Seconds Away Page 28
Another noise from upstairs.
I grabbed my phone and hit Myron\'s number. Two rings later, he answered. ’’Mickey?’’
My voice was a whisper. ’’I\'m at Bat Lady\'s house.’’
’’Can\'t explain. Please get over here. I need help.’’
I expected more questions. I didn\'t get them. Instead Myron said, ’’It\'ll take me fifteen minutes.’’
I hung up.
Wait. Stand by the stairs and wait. Either Myron would get here in time and we could go upstairs together or the Butcher would have to come down.
But suppose Bat Lady was up there. Suppose he had attacked her or worse.
What if, right at this very moment, he was strangling her or something. Was I just going to stay down here and let that happen?
I stared at that old staircase. It didn\'t even look as though it could hold my weight. I was still debating what to do when a sound made up my mind for me.
From upstairs, I heard a window creak open.
Was the Butcher trying to sneak out?
Uh-uh, no way. No way was I going to let this guy get away when I had him trapped.
I ran up the stairs. Part of my brain told me to slow down, to be careful, to not underestimate my opponent. I was young, yes, but I had been trained all over the world how to fight.
So what was my training telling me now?
It didn\'t matter, because when I reached the upstairs hallway, what I saw stopped me as if my feet had suddenly been nailed to the floor.
What the . . . ?
I don\'t know what I expected. I guess I figured that the upstairs would be, well, like the downstairs dark, dingy, maybe some old wallpaper, antique sconce lighting on the walls. But that wasn\'t what I saw.
I saw photographs. Hundreds. No. Thousands. Thousands and thousands of photographs.
The hallway was completely blanketed with pictures of children and teenagers. They were everywhere, on every available space, not just encasing both walls from top to bottom but even glued onto the ceiling overhead.
I reached my hand out and touched them. There were photos on top of photos. Layers and layers of photos I couldn\'t say how deep. The photos were all various sizes. Some were black and white, some color, some fading, some vibrant. Some were smiling, some were grim. The children were of every race, creed, nationality, and even era.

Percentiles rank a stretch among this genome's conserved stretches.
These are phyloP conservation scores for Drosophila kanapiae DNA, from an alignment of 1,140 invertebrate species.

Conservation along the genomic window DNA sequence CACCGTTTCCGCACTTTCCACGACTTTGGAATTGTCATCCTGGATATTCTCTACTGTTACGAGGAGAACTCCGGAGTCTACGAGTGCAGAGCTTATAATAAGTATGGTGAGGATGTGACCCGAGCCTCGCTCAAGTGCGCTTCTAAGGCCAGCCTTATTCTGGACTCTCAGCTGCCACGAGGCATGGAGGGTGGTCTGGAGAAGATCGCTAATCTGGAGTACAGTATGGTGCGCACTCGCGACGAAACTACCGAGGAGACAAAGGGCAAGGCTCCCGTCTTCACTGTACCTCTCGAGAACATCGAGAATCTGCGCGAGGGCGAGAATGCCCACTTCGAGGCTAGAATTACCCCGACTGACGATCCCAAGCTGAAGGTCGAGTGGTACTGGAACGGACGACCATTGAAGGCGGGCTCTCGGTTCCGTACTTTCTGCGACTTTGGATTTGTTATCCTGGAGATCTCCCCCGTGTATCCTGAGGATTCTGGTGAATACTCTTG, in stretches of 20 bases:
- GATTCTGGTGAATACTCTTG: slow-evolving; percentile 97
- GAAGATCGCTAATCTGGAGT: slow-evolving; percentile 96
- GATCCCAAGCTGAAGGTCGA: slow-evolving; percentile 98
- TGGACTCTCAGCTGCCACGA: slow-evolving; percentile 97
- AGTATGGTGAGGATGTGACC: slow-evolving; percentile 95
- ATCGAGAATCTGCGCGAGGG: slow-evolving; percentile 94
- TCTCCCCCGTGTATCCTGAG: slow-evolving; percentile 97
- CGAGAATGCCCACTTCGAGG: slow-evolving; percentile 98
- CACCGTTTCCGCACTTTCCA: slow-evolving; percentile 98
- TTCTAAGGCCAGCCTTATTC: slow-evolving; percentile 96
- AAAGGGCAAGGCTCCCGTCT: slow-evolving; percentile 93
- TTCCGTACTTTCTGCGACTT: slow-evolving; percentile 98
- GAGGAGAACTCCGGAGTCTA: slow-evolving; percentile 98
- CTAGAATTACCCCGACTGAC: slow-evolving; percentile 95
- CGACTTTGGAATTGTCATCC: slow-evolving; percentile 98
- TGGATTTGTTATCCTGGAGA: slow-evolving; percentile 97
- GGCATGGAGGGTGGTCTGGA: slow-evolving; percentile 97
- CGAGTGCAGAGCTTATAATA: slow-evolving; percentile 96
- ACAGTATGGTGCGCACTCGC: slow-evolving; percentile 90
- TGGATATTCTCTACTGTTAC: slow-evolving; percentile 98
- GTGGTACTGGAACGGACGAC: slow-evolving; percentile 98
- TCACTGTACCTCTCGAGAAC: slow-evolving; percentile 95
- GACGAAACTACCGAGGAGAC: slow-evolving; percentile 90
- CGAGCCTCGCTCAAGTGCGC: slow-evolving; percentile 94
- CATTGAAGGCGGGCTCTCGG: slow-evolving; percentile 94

Both bedroom doors were open and maybe that explained it, but there seemed to be a wind effect going through that corridor. A few of the portraits started peeling off, falling down around my feet. One was of a little boy, no more than eight or nine, with curly hair and sad eyes. The boy somehow looked familiar to me.
Something in his face . . .
Another photograph gently landed next to it. Then another. I looked down and saw a photograph at my feet that almost made me scream out loud.
It was a school portrait of Ashley my former girlfriend who we all rescued down at the Plan B Go-Go Lounge.
I stared down at her pretty face, lost for a second, confused.
A sound at the end of the corridor knocked me out of my stupor. No time to worry about a bunch of pictures. Not right now anyway, because down the hall, at the end of this row of photographs, was the door leading to Bat Lady\'s bedroom.
He the Butcher, the Paramedic, whoever was in that room.
I headed for it now. The portraits were still peeling off the walls and ceiling, almost like they were shedding. Several landed on my face. I raised my hand as a shield, got to the door, debated how to enter, and then just threw open the door.